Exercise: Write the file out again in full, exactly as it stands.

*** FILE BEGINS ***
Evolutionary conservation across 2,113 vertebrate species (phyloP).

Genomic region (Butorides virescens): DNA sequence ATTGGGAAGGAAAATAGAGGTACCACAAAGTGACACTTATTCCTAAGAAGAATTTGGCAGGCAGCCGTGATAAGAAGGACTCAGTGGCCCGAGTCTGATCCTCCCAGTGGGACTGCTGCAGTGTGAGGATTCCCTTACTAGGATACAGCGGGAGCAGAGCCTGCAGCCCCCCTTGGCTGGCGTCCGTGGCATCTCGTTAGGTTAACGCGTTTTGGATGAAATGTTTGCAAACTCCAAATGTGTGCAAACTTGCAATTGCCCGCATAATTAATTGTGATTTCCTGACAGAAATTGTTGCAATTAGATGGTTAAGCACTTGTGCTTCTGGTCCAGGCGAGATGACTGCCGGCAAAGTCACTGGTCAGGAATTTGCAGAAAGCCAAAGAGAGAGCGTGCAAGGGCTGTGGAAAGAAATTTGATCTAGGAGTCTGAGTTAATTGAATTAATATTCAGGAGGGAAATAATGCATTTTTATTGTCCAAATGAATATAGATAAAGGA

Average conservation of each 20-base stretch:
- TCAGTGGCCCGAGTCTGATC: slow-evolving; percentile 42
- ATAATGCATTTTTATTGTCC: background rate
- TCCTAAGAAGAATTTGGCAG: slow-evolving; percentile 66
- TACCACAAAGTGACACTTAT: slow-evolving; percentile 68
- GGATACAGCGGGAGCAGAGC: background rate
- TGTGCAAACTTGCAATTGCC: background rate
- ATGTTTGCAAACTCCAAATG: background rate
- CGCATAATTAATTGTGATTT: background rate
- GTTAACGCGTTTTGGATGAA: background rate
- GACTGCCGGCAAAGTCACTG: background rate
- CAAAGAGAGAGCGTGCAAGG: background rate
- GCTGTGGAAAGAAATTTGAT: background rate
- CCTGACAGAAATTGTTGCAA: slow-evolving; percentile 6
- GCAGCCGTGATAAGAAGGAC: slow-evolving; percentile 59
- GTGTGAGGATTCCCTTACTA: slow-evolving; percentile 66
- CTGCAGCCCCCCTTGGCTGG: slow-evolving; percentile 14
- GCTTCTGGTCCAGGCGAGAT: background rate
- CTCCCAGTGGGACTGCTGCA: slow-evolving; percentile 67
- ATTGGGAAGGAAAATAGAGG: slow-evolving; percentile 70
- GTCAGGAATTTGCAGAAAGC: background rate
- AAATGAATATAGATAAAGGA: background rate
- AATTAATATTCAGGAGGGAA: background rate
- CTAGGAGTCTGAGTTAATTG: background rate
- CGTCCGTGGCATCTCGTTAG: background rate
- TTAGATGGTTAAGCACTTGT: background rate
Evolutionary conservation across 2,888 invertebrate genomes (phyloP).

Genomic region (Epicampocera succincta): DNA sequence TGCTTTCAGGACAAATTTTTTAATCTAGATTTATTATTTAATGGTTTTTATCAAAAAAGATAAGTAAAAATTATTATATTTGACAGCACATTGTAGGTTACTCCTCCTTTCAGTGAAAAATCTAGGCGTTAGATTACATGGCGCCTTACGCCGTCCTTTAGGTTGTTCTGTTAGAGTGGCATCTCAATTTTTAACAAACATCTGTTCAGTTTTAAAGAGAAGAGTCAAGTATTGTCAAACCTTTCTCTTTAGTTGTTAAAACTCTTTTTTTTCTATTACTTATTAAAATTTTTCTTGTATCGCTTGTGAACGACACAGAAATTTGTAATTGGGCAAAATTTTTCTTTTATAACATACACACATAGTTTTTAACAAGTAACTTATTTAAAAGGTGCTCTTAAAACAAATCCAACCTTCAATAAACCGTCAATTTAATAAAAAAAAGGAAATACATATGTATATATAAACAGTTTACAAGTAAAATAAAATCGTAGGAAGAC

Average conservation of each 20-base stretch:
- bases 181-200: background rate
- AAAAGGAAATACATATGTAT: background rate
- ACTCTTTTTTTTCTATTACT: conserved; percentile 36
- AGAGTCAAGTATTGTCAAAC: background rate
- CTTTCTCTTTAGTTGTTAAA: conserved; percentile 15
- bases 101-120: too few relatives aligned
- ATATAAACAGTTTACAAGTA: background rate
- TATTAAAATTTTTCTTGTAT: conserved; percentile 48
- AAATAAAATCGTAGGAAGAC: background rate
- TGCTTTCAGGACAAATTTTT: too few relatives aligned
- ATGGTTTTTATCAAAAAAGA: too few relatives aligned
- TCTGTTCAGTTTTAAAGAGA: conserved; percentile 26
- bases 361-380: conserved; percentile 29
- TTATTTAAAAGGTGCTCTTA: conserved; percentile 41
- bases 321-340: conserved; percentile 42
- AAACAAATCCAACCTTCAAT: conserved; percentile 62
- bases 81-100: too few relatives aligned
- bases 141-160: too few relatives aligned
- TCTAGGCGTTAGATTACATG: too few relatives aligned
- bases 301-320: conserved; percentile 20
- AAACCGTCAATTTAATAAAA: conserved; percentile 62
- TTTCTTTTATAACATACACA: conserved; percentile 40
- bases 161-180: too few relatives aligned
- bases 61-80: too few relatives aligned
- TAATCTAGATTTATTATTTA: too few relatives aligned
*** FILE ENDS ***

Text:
Evolutionary conservation across 2,113 vertebrate species (phyloP).

Genomic region (Butorides virescens): DNA sequence ATTGGGAAGGAAAATAGAGGTACCACAAAGTGACACTTATTCCTAAGAAGAATTTGGCAGGCAGCCGTGATAAGAAGGACTCAGTGGCCCGAGTCTGATCCTCCCAGTGGGACTGCTGCAGTGTGAGGATTCCCTTACTAGGATACAGCGGGAGCAGAGCCTGCAGCCCCCCTTGGCTGGCGTCCGTGGCATCTCGTTAGGTTAACGCGTTTTGGATGAAATGTTTGCAAACTCCAAATGTGTGCAAACTTGCAATTGCCCGCATAATTAATTGTGATTTCCTGACAGAAATTGTTGCAATTAGATGGTTAAGCACTTGTGCTTCTGGTCCAGGCGAGATGACTGCCGGCAAAGTCACTGGTCAGGAATTTGCAGAAAGCCAAAGAGAGAGCGTGCAAGGGCTGTGGAAAGAAATTTGATCTAGGAGTCTGAGTTAATTGAATTAATATTCAGGAGGGAAATAATGCATTTTTATTGTCCAAATGAATATAGATAAAGGA

Average conservation of each 20-base stretch:
- TCAGTGGCCCGAGTCTGATC: slow-evolving; percentile 42
- ATAATGCATTTTTATTGTCC: background rate
- TCCTAAGAAGAATTTGGCAG: slow-evolving; percentile 66
- TACCACAAAGTGACACTTAT: slow-evolving; percentile 68
- GGATACAGCGGGAGCAGAGC: background rate
- TGTGCAAACTTGCAATTGCC: background rate
- ATGTTTGCAAACTCCAAATG: background rate
- CGCATAATTAATTGTGATTT: background rate
- GTTAACGCGTTTTGGATGAA: background rate
- GACTGCCGGCAAAGTCACTG: background rate
- CAAAGAGAGAGCGTGCAAGG: background rate
- GCTGTGGAAAGAAATTTGAT: background rate
- CCTGACAGAAATTGTTGCAA: slow-evolving; percentile 6
- GCAGCCGTGATAAGAAGGAC: slow-evolving; percentile 59
- GTGTGAGGATTCCCTTACTA: slow-evolving; percentile 66
- CTGCAGCCCCCCTTGGCTGG: slow-evolving; percentile 14
- GCTTCTGGTCCAGGCGAGAT: background rate
- CTCCCAGTGGGACTGCTGCA: slow-evolving; percentile 67
- ATTGGGAAGGAAAATAGAGG: slow-evolving; percentile 70
- GTCAGGAATTTGCAGAAAGC: background rate
- AAATGAATATAGATAAAGGA: background rate
- AATTAATATTCAGGAGGGAA: background rate
- CTAGGAGTCTGAGTTAATTG: background rate
- CGTCCGTGGCATCTCGTTAG: background rate
- TTAGATGGTTAAGCACTTGT: background rate
Evolutionary conservation across 2,888 invertebrate genomes (phyloP).

Genomic region (Epicampocera succincta): DNA sequence TGCTTTCAGGACAAATTTTTTAATCTAGATTTATTATTTAATGGTTTTTATCAAAAAAGATAAGTAAAAATTATTATATTTGACAGCACATTGTAGGTTACTCCTCCTTTCAGTGAAAAATCTAGGCGTTAGATTACATGGCGCCTTACGCCGTCCTTTAGGTTGTTCTGTTAGAGTGGCATCTCAATTTTTAACAAACATCTGTTCAGTTTTAAAGAGAAGAGTCAAGTATTGTCAAACCTTTCTCTTTAGTTGTTAAAACTCTTTTTTTTCTATTACTTATTAAAATTTTTCTTGTATCGCTTGTGAACGACACAGAAATTTGTAATTGGGCAAAATTTTTCTTTTATAACATACACACATAGTTTTTAACAAGTAACTTATTTAAAAGGTGCTCTTAAAACAAATCCAACCTTCAATAAACCGTCAATTTAATAAAAAAAAGGAAATACATATGTATATATAAACAGTTTACAAGTAAAATAAAATCGTAGGAAGAC

Average conservation of each 20-base stretch:
- bases 181-200: background rate
- AAAAGGAAATACATATGTAT: background rate
- ACTCTTTTTTTTCTATTACT: conserved; percentile 36
- AGAGTCAAGTATTGTCAAAC: background rate
- CTTTCTCTTTAGTTGTTAAA: conserved; percentile 15
- bases 101-120: too few relatives aligned
- ATATAAACAGTTTACAAGTA: background rate
- TATTAAAATTTTTCTTGTAT: conserved; percentile 48
- AAATAAAATCGTAGGAAGAC: background rate
- TGCTTTCAGGACAAATTTTT: too few relatives aligned
- ATGGTTTTTATCAAAAAAGA: too few relatives aligned
- TCTGTTCAGTTTTAAAGAGA: conserved; percentile 26
- bases 361-380: conserved; percentile 29
- TTATTTAAAAGGTGCTCTTA: conserved; percentile 41
- bases 321-340: conserved; percentile 42
- AAACAAATCCAACCTTCAAT: conserved; percentile 62
- bases 81-100: too few relatives aligned
- bases 141-160: too few relatives aligned
- TCTAGGCGTTAGATTACATG: too few relatives aligned
- bases 301-320: conserved; percentile 20
- AAACCGTCAATTTAATAAAA: conserved; percentile 62
- TTTCTTTTATAACATACACA: conserved; percentile 40
- bases 161-180: too few relatives aligned
- bases 61-80: too few relatives aligned
- TAATCTAGATTTATTATTTA: too few relatives aligned